I got an email the other day from someone who was about to have brain surgery. This, in and of itself, isn’t anything new – since writing about my own surgery, I get a couple of emails a week from people who are in similar (or, as is often the case, far scarier) situations. But this last email I received was a little different – the author asked me just one simple question.
Did I have any practical advice for things she should do before her surgery?
I realized that while I had written rather extensively about the emotions that surround brain surgery, and I’d discussed a few of the things I learned from it, I hadn’t really discussed what I did beforehand to prepare for the experience.
And so, since I haven’t been traveling all that much of late, and there is little to report on that front, I thought I’d dedicate a blog post to her question. I want to make it clear – this is just stuff that I felt the need to do. When I’m stressed, when I feel like my life is a little out of control, I get very organized.
I do laundry. I clean house. Sometimes I make cookies, and then arrange them in neat little stacks inside of Tupperware containers, which is a pointless exercise, because I immediately eat all of them. But whatever. Doing this stuff makes me feel better. When life gets crazy, I try to impose order in whatever way I can (and really, what’s crazier than brain surgery?)
So here’s what I did prior to my surgery (or what I wish I had done). Please keep in mind, though, that we’re all different. We all deal with stress in our way, we all recover from illness in our way. Don’t feel obligated to start cleaning your house the night before your surgery or anything. Seriously, no pressure here on anything of this. God knows, you feel enough of that when you are about to have brain surgery, you don’t need me adding on to the pile.
And with that, here’s my brain surgery preparedness guide.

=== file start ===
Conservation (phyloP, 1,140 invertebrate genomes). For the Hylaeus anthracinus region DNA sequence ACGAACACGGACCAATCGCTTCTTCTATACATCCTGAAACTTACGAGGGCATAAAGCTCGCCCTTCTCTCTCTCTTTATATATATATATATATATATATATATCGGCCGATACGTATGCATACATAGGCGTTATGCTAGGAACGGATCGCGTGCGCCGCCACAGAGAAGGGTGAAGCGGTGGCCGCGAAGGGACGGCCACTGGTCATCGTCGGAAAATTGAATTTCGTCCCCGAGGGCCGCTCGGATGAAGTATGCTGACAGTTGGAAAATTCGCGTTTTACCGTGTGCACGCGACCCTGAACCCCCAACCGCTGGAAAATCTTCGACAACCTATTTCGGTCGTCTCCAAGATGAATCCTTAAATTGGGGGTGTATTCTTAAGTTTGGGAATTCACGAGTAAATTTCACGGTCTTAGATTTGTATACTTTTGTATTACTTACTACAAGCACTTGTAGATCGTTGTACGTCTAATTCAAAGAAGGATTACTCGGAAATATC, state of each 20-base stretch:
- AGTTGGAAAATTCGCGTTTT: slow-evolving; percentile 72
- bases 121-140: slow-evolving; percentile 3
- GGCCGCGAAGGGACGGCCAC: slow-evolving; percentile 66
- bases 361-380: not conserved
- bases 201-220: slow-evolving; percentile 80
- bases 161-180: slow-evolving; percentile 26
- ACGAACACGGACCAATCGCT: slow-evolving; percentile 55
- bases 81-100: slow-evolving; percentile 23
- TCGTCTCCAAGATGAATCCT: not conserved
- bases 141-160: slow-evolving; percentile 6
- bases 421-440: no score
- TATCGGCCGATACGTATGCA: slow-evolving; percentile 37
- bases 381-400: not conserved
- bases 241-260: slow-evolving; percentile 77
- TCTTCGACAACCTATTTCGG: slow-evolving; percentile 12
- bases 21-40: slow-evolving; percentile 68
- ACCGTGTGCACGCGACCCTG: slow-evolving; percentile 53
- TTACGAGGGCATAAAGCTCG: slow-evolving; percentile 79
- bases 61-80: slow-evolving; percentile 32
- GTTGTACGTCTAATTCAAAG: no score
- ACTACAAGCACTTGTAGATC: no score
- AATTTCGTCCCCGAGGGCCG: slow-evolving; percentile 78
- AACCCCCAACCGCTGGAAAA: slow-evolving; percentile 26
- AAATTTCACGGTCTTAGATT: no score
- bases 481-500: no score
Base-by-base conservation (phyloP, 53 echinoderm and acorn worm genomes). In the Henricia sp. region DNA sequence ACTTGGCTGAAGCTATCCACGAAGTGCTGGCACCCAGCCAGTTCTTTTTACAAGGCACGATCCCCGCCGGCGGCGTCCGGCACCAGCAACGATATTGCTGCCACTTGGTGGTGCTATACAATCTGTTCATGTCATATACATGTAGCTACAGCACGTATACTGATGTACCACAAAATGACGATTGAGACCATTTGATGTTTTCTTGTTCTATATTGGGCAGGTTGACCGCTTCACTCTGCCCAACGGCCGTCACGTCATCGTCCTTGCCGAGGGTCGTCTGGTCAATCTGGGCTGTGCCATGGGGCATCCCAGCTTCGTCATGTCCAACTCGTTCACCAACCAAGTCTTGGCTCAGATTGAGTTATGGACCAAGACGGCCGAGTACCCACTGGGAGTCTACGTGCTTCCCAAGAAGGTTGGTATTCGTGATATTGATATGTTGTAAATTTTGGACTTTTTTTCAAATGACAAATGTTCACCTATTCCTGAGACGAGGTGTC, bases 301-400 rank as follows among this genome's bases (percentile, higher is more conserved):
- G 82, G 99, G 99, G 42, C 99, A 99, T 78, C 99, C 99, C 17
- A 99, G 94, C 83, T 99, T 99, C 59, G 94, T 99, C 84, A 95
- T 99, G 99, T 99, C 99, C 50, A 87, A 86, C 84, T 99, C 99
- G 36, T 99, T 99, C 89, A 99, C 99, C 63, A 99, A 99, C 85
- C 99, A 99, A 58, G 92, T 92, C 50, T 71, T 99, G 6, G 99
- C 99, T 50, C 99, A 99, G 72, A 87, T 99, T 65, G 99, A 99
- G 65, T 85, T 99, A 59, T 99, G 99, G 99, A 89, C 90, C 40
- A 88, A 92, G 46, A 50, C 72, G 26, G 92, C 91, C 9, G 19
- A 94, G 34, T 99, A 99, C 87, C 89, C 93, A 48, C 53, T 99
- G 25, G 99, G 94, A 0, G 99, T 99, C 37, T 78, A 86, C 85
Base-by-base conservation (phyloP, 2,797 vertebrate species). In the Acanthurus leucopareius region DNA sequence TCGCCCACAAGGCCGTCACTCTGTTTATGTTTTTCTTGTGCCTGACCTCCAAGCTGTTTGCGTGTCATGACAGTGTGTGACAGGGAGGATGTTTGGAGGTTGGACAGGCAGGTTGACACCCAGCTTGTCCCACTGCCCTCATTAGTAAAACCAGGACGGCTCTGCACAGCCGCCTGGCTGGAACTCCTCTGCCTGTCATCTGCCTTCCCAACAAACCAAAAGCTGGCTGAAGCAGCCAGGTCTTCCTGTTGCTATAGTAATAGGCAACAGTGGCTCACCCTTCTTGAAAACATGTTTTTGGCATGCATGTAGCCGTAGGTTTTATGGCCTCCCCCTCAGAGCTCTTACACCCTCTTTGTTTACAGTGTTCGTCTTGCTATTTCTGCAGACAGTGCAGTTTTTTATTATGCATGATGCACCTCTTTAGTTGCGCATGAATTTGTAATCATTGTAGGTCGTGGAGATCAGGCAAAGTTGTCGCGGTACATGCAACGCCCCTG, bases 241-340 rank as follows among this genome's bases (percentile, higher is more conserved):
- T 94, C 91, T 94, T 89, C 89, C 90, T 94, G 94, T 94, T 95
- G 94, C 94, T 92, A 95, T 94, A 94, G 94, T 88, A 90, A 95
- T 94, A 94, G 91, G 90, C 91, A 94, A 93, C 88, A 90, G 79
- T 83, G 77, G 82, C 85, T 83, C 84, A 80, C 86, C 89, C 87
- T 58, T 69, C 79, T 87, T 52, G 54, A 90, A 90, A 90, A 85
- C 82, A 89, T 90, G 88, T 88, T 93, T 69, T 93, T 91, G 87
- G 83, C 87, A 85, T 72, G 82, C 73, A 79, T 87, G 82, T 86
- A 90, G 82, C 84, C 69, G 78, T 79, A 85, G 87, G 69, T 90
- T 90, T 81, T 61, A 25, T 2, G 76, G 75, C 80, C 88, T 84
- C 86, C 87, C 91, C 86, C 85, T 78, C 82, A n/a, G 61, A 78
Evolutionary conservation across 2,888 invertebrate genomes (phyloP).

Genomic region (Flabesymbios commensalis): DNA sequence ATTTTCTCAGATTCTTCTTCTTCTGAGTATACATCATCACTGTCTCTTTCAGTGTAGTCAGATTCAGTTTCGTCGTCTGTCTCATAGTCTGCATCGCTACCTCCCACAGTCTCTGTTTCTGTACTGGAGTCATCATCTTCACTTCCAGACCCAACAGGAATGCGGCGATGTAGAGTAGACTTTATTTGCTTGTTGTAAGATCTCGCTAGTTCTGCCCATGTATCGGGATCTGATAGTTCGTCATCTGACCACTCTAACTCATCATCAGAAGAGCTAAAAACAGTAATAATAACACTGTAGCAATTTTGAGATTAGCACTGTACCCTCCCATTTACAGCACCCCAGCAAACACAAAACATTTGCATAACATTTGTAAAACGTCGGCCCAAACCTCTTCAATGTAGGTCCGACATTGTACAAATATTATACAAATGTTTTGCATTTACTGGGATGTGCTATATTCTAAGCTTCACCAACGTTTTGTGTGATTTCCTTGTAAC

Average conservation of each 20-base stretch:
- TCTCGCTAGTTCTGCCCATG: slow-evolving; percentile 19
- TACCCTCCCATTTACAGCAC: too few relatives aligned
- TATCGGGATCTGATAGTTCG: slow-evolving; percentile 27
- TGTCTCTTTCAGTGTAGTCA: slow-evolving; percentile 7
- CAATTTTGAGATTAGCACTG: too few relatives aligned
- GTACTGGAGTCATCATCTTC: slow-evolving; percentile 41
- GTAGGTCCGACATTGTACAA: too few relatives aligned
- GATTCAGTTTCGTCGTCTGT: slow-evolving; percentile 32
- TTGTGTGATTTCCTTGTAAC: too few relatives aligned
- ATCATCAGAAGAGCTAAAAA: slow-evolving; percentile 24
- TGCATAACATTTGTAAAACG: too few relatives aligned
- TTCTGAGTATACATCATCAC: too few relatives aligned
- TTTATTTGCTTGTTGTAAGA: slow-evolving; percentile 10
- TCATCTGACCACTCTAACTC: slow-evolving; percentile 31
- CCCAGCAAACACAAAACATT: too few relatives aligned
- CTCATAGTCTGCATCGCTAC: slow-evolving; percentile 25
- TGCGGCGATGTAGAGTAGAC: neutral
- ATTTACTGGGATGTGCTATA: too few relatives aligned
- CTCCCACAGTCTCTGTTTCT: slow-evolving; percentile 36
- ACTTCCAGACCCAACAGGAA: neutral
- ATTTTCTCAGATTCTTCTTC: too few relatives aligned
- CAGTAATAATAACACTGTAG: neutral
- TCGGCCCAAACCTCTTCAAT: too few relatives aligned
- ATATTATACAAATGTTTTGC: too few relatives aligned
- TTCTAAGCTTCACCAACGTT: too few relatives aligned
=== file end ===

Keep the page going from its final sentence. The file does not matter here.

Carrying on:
- Clean house. I know, I know – this sounds like the last thing you’d want to do before going under the knife, but there was something really relaxing about putting everything away, and knowing that whatever happened, at least Rand wouldn’t be forced to load or unload the dishwasher on top of everything else. Even if you just manage to whittle away a small pile of documents, or sweep the floor, you’ll be glad you did, as it’s one less thing to worry about post-surgery.
- Pay the bills. I knew that I would be in no shape to handle paperwork or bills afterwards, and this is generally my domain, and not my husband’s. The idea of writing checks or making transfers – or, ugh, explaining to someone else how to do those things – while doped up on morphine was not a promising alternative, so I just took care of it beforehand, which was a big weight off my shoulders.
- Wash a load of sheets and towels. This was necessary, and not just me being a clean-freak. I needed to shower with this weird anti-bacterial soap once the night before my surgery, and again the next morning, and use clean towels each time. I also needed to change the sheets on my bed the night before my surgery and again when I got home (all of this was to reduce risk of infection). Plus, I needed to change my pillowcase every couple of nights for a quite a while. In short, I was going through a LOT of linens, so it was nice to have a clean supply of them.